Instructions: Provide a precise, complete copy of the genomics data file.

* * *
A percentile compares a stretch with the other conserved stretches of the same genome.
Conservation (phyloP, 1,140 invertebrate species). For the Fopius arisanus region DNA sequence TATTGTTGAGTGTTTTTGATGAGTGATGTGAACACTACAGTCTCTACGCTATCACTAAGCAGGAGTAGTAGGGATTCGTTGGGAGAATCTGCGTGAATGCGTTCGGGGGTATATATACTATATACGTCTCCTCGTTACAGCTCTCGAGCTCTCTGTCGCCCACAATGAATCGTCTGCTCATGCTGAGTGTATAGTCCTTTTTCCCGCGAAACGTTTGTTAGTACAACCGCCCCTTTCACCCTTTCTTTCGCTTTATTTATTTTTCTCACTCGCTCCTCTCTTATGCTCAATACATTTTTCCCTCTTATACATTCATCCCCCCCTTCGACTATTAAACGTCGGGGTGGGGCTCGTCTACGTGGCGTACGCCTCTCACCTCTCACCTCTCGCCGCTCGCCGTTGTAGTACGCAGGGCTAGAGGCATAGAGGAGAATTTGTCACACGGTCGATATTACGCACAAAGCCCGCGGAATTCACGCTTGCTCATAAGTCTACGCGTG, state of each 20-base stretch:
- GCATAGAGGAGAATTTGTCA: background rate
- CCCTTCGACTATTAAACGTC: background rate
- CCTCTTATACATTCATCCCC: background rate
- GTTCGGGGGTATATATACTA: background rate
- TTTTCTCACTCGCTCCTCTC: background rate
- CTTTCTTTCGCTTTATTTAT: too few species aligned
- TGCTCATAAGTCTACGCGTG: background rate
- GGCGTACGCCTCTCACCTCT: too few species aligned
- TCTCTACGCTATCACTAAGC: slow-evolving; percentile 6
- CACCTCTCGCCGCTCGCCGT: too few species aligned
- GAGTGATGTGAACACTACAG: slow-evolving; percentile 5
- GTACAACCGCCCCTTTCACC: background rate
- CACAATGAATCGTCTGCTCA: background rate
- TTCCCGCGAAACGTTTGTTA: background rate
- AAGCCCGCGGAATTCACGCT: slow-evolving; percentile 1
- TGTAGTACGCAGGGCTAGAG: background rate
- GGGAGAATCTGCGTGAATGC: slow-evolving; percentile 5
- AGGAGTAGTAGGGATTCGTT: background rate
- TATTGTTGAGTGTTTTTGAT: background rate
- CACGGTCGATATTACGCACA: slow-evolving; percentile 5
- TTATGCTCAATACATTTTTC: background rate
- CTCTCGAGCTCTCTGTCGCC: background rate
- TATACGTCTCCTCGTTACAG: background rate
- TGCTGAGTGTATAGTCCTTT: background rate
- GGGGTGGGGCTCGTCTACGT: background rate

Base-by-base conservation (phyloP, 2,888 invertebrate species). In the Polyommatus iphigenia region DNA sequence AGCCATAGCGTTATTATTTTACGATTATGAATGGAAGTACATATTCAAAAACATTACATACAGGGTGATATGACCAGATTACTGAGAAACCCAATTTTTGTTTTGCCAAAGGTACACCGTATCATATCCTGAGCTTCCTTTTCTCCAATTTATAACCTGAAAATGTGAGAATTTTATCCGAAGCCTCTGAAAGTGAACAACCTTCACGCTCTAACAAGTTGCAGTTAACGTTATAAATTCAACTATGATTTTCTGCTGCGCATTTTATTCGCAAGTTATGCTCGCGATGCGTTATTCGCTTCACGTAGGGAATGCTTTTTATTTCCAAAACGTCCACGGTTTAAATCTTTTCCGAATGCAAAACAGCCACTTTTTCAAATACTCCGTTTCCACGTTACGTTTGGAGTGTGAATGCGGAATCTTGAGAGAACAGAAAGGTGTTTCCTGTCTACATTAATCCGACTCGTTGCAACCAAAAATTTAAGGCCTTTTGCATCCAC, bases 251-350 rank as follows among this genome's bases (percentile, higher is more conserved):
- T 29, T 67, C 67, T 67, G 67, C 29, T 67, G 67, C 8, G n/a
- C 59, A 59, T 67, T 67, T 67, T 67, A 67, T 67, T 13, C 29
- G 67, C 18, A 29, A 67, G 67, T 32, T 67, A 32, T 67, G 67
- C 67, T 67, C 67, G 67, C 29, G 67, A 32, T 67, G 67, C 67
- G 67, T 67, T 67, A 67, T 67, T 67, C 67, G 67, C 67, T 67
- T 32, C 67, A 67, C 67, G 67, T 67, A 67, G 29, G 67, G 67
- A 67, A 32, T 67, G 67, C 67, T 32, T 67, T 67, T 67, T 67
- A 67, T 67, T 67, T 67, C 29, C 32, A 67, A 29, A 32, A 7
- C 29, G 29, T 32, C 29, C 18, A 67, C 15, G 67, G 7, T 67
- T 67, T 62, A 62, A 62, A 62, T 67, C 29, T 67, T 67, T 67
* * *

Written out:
A percentile compares a stretch with the other conserved stretches of the same genome.
Conservation (phyloP, 1,140 invertebrate species). For the Fopius arisanus region DNA sequence TATTGTTGAGTGTTTTTGATGAGTGATGTGAACACTACAGTCTCTACGCTATCACTAAGCAGGAGTAGTAGGGATTCGTTGGGAGAATCTGCGTGAATGCGTTCGGGGGTATATATACTATATACGTCTCCTCGTTACAGCTCTCGAGCTCTCTGTCGCCCACAATGAATCGTCTGCTCATGCTGAGTGTATAGTCCTTTTTCCCGCGAAACGTTTGTTAGTACAACCGCCCCTTTCACCCTTTCTTTCGCTTTATTTATTTTTCTCACTCGCTCCTCTCTTATGCTCAATACATTTTTCCCTCTTATACATTCATCCCCCCCTTCGACTATTAAACGTCGGGGTGGGGCTCGTCTACGTGGCGTACGCCTCTCACCTCTCACCTCTCGCCGCTCGCCGTTGTAGTACGCAGGGCTAGAGGCATAGAGGAGAATTTGTCACACGGTCGATATTACGCACAAAGCCCGCGGAATTCACGCTTGCTCATAAGTCTACGCGTG, state of each 20-base stretch:
- GCATAGAGGAGAATTTGTCA: background rate
- CCCTTCGACTATTAAACGTC: background rate
- CCTCTTATACATTCATCCCC: background rate
- GTTCGGGGGTATATATACTA: background rate
- TTTTCTCACTCGCTCCTCTC: background rate
- CTTTCTTTCGCTTTATTTAT: too few species aligned
- TGCTCATAAGTCTACGCGTG: background rate
- GGCGTACGCCTCTCACCTCT: too few species aligned
- TCTCTACGCTATCACTAAGC: slow-evolving; percentile 6
- CACCTCTCGCCGCTCGCCGT: too few species aligned
- GAGTGATGTGAACACTACAG: slow-evolving; percentile 5
- GTACAACCGCCCCTTTCACC: background rate
- CACAATGAATCGTCTGCTCA: background rate
- TTCCCGCGAAACGTTTGTTA: background rate
- AAGCCCGCGGAATTCACGCT: slow-evolving; percentile 1
- TGTAGTACGCAGGGCTAGAG: background rate
- GGGAGAATCTGCGTGAATGC: slow-evolving; percentile 5
- AGGAGTAGTAGGGATTCGTT: background rate
- TATTGTTGAGTGTTTTTGAT: background rate
- CACGGTCGATATTACGCACA: slow-evolving; percentile 5
- TTATGCTCAATACATTTTTC: background rate
- CTCTCGAGCTCTCTGTCGCC: background rate
- TATACGTCTCCTCGTTACAG: background rate
- TGCTGAGTGTATAGTCCTTT: background rate
- GGGGTGGGGCTCGTCTACGT: background rate

Base-by-base conservation (phyloP, 2,888 invertebrate species). In the Polyommatus iphigenia region DNA sequence AGCCATAGCGTTATTATTTTACGATTATGAATGGAAGTACATATTCAAAAACATTACATACAGGGTGATATGACCAGATTACTGAGAAACCCAATTTTTGTTTTGCCAAAGGTACACCGTATCATATCCTGAGCTTCCTTTTCTCCAATTTATAACCTGAAAATGTGAGAATTTTATCCGAAGCCTCTGAAAGTGAACAACCTTCACGCTCTAACAAGTTGCAGTTAACGTTATAAATTCAACTATGATTTTCTGCTGCGCATTTTATTCGCAAGTTATGCTCGCGATGCGTTATTCGCTTCACGTAGGGAATGCTTTTTATTTCCAAAACGTCCACGGTTTAAATCTTTTCCGAATGCAAAACAGCCACTTTTTCAAATACTCCGTTTCCACGTTACGTTTGGAGTGTGAATGCGGAATCTTGAGAGAACAGAAAGGTGTTTCCTGTCTACATTAATCCGACTCGTTGCAACCAAAAATTTAAGGCCTTTTGCATCCAC, bases 251-350 rank as follows among this genome's bases (percentile, higher is more conserved):
- T 29, T 67, C 67, T 67, G 67, C 29, T 67, G 67, C 8, G n/a
- C 59, A 59, T 67, T 67, T 67, T 67, A 67, T 67, T 13, C 29
- G 67, C 18, A 29, A 67, G 67, T 32, T 67, A 32, T 67, G 67
- C 67, T 67, C 67, G 67, C 29, G 67, A 32, T 67, G 67, C 67
- G 67, T 67, T 67, A 67, T 67, T 67, C 67, G 67, C 67, T 67
- T 32, C 67, A 67, C 67, G 67, T 67, A 67, G 29, G 67, G 67
- A 67, A 32, T 67, G 67, C 67, T 32, T 67, T 67, T 67, T 67
- A 67, T 67, T 67, T 67, C 29, C 32, A 67, A 29, A 32, A 7
- C 29, G 29, T 32, C 29, C 18, A 67, C 15, G 67, G 7, T 67
- T 67, T 62, A 62, A 62, A 62, T 67, C 29, T 67, T 67, T 67